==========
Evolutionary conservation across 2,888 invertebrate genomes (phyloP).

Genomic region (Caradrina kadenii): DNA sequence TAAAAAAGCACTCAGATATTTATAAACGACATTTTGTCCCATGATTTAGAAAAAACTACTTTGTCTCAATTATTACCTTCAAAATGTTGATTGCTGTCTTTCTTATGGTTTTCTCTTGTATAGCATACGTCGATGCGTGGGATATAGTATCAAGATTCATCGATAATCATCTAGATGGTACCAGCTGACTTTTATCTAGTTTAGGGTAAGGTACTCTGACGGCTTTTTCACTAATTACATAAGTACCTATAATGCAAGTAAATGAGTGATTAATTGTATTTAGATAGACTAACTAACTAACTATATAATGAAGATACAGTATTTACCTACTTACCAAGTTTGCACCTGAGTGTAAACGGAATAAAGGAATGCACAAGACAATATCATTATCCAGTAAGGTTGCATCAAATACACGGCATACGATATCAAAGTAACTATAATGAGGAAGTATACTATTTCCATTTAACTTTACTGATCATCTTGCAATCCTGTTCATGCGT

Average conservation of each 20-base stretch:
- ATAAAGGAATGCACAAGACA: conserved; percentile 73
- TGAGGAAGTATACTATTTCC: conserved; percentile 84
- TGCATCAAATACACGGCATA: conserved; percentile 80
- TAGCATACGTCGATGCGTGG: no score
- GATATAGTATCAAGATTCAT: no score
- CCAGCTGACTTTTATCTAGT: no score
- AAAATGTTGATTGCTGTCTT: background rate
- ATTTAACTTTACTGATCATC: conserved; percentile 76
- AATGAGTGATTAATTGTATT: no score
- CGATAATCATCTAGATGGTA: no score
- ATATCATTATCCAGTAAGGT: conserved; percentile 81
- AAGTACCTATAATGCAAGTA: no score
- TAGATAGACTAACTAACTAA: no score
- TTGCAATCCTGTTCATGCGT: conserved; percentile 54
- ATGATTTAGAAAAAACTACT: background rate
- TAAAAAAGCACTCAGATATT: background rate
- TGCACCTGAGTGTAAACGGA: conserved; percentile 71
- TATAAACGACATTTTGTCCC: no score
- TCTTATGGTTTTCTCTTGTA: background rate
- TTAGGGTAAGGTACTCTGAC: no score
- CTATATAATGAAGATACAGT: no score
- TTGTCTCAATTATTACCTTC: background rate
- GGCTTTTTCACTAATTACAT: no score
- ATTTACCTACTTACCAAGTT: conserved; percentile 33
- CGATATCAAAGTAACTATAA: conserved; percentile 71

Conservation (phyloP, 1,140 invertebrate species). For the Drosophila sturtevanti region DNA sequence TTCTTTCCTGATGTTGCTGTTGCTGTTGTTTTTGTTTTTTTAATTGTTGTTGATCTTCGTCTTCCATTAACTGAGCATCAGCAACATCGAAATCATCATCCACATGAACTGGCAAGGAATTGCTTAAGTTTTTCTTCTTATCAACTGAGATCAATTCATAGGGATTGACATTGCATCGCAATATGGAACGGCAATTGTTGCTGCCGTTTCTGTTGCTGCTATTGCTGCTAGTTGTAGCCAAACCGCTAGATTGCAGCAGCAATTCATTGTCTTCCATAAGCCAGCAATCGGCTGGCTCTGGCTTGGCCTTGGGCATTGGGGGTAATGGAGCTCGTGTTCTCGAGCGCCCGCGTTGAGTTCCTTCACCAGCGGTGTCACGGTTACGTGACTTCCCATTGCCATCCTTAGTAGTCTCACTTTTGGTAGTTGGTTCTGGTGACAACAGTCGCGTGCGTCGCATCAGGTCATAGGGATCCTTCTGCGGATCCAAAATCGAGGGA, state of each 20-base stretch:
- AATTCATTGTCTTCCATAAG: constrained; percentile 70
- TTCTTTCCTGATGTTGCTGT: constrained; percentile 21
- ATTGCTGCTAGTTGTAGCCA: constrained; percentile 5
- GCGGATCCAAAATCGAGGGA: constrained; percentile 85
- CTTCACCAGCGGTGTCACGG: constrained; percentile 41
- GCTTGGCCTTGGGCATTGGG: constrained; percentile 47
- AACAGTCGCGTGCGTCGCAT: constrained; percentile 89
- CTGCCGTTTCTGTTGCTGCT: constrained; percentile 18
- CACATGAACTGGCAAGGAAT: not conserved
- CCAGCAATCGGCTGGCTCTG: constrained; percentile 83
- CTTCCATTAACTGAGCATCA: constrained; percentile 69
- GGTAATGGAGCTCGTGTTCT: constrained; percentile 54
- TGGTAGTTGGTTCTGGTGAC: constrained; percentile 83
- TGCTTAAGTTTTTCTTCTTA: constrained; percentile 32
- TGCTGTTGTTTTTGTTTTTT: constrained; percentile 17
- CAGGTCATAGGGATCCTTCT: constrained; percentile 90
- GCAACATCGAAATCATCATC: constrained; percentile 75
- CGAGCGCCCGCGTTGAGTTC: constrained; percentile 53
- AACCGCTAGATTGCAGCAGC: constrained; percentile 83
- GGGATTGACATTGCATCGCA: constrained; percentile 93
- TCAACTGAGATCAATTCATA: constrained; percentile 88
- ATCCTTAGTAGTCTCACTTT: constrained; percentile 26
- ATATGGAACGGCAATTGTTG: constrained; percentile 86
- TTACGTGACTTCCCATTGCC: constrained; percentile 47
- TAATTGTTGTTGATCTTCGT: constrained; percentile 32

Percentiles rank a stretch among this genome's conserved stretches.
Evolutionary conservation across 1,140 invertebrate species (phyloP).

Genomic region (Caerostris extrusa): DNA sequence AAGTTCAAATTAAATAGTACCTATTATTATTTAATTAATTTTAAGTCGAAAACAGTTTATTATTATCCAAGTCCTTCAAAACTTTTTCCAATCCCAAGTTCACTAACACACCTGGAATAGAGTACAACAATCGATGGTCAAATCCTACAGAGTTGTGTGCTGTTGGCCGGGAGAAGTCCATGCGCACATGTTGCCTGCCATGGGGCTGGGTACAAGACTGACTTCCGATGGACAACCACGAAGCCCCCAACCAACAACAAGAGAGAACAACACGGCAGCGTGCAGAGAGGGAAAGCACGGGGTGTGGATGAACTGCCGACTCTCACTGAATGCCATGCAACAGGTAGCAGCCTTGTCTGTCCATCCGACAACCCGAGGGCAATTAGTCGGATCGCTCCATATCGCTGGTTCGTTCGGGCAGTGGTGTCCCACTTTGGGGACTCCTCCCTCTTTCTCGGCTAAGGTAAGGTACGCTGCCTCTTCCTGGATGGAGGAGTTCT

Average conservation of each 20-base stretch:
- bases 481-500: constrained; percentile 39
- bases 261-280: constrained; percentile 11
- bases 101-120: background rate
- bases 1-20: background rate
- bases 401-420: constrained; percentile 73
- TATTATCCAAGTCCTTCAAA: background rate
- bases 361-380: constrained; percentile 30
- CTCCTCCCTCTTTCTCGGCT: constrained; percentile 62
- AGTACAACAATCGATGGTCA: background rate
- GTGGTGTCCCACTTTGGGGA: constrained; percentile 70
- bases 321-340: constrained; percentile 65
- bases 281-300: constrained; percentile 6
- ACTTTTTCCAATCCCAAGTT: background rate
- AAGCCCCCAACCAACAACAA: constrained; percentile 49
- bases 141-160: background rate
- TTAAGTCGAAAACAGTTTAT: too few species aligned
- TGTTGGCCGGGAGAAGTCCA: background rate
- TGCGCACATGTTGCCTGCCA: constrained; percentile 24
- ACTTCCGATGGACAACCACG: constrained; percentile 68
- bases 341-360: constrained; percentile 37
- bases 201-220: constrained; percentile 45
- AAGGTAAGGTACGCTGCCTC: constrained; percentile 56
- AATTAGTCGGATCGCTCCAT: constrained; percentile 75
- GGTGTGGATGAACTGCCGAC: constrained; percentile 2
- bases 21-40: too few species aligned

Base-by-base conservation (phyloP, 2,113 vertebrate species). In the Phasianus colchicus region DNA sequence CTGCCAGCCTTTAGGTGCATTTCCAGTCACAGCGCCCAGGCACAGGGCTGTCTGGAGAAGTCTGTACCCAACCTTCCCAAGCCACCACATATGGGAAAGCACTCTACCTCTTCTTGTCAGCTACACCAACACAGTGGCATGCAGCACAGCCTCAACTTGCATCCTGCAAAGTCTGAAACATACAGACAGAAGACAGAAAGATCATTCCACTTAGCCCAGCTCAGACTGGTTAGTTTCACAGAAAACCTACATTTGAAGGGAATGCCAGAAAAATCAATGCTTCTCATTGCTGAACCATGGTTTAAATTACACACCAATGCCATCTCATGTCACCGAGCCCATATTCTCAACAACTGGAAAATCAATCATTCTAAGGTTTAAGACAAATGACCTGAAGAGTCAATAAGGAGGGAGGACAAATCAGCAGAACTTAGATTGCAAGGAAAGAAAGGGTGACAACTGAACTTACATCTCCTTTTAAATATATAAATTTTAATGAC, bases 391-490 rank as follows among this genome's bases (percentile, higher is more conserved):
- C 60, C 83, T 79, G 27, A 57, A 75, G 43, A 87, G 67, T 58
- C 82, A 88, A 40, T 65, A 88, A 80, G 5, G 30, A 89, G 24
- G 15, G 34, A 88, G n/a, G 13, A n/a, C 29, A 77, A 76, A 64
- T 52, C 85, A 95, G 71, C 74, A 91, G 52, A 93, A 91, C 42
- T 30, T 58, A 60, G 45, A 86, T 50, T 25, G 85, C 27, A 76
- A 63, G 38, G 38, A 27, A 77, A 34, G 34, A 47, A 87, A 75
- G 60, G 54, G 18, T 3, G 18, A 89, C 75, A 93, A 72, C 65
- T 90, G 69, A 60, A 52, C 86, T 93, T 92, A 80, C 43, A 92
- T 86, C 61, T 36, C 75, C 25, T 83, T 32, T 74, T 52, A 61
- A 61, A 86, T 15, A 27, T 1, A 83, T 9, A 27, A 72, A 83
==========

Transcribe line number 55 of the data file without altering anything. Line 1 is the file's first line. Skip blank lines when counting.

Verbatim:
Percentiles rank a stretch among this genome's conserved stretches.